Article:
Sunday, September 25, 2022


Inside the Lebanese Guest House That Won the Aga Khan Award for Architecture

Source: The National

In 1964, construction began on an ambitious permanent international fair in Tripoli, Lebanon's second largest city. The plan, according to then president Fouad Chehab, was to turn the port city into an international economic hub to supplement Beirut's growth.

Named the Rachid Karami International Fair, after the country's long-serving prime minister, the 40-hectare attraction was meant to accommodate up to two million visitors a year and included a grand exhibition hall, a national pavilion and an outdoor concert stage among others.

Brazilian architect Oscar Niemeyer, considered one of the foremost names in modernist architecture, designed the masterplan and it was scheduled for opening in 1969.

But progress on the large-scale project soon stalled, initially delayed by funding issues and then by the Lebanese Civil War in 1975. Following successive wars and an Israeli invasion in 1982, work on the fair was permanently halted, leaving the complex abandoned for years.

In 2018, following local initiatives to revive and protect the project, the fair was added to Unesco’s World Heritage tentative list. Since then, a number of projects have been funded by international organisations to renovate parts of it.

One such project, which involved the restoration of a guest house within the complex, was named as one of the six winners of the $1 million Aga Khan Award for Architecture on Thursday.

The first prizes were announced in 1978 with further ceremonies running every three years. It is the 15th time the awards have been held. The awards were instituted by the Aga Khan to reward building projects and designs that address the needs of communities with significant Muslim populations.

Funded by development and aid agency Expertise France, the renovation project adopted a 1,500 square metre space within the complex and turned it into a design platform and production facility. Called Minjara, the space was inaugurated in 2018 and is meant to be a space for suppliers, producers and designers of furniture, an industry Tripoli was once famed for.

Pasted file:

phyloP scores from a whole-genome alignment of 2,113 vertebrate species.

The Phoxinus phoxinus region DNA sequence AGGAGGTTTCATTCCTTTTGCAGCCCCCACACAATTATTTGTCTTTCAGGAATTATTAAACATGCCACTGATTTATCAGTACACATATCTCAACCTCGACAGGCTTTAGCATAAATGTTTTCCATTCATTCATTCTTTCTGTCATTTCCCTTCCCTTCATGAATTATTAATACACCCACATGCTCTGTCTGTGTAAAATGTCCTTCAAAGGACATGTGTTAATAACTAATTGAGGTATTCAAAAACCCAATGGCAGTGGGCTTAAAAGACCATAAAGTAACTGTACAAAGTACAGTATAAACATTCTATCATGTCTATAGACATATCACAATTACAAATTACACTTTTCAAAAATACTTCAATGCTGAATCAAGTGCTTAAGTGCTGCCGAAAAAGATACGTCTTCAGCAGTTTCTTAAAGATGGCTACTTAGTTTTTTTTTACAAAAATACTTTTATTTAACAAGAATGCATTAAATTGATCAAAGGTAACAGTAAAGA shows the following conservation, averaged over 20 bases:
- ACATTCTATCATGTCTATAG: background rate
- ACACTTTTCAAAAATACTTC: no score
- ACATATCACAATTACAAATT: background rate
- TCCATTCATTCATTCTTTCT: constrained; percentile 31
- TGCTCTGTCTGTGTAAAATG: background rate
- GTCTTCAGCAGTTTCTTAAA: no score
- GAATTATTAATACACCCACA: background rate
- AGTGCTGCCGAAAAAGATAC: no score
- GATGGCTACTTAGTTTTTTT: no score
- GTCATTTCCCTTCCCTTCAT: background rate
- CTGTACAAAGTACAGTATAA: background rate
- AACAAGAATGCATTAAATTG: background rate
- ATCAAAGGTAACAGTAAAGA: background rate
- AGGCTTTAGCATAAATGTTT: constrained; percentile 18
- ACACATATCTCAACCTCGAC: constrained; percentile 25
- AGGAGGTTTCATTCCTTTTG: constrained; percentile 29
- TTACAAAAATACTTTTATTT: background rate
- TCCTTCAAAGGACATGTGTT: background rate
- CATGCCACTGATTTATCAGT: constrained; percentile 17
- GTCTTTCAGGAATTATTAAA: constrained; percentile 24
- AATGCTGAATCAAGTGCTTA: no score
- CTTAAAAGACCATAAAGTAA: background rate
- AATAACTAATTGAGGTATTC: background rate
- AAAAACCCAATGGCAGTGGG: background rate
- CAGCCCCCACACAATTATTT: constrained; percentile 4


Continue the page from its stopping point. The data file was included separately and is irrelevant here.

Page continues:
Lebanese collective East Architecture Studio was tasked with the project.

Co-founder Charles Kettaneh said much of the budget for the project was spent renovating Niemeyer's existing structure.

"The responsibility for us was to set a valid precedent that was respectful of the history of the fair, of the world of Oscar Niemeyer in our intervention so that it could be a good restarting point, a rebirth of the pavilion," he says in a video explaining the project.

Kettaneh's colleague Nicolas Fayad explains that it was important for the project to be "reversible". He adds how they could imagine the design "being completely taken away" if the programme of the building changes in the future.

The transformation of the guest house has further boosted the stature of the entire site and re-energised calls for its protection.

"The renovation of the Niemeyer Guest House is an inspiring tale of architecture’s capacity for repair, at a time of dizzying, entangled crisis around the world, and in Lebanon in particular, as the country faces unprecedented political, socio-economic and environmental collapse," the jury for the 2022 Aga Khan Award for Architecture said.

The Tripoli project will share the prize with five othenr winners, including two community spaces in Bangladesh, the Banyuwangi International Airport in Indonesia, the Argo Contemporary Art Museum and Cultural Centre in Iran and the Kamanar Secondary School in Senegal.

The winners were chosen from a shortlist of 20, which were whittled down from a pool of 463. On-site reviews by a team of experts were undertaken to devise the final list.

In the Gulf, Sharjah's restored Flying Saucer was one of the shortlisted projects, alongside the Manama Post Office in Bahrain and the Wafra Wind Tower in Kuwait.

An award ceremony will soon take place in Muscat, Oman, in conjunction with the Aga Khan Music Awards.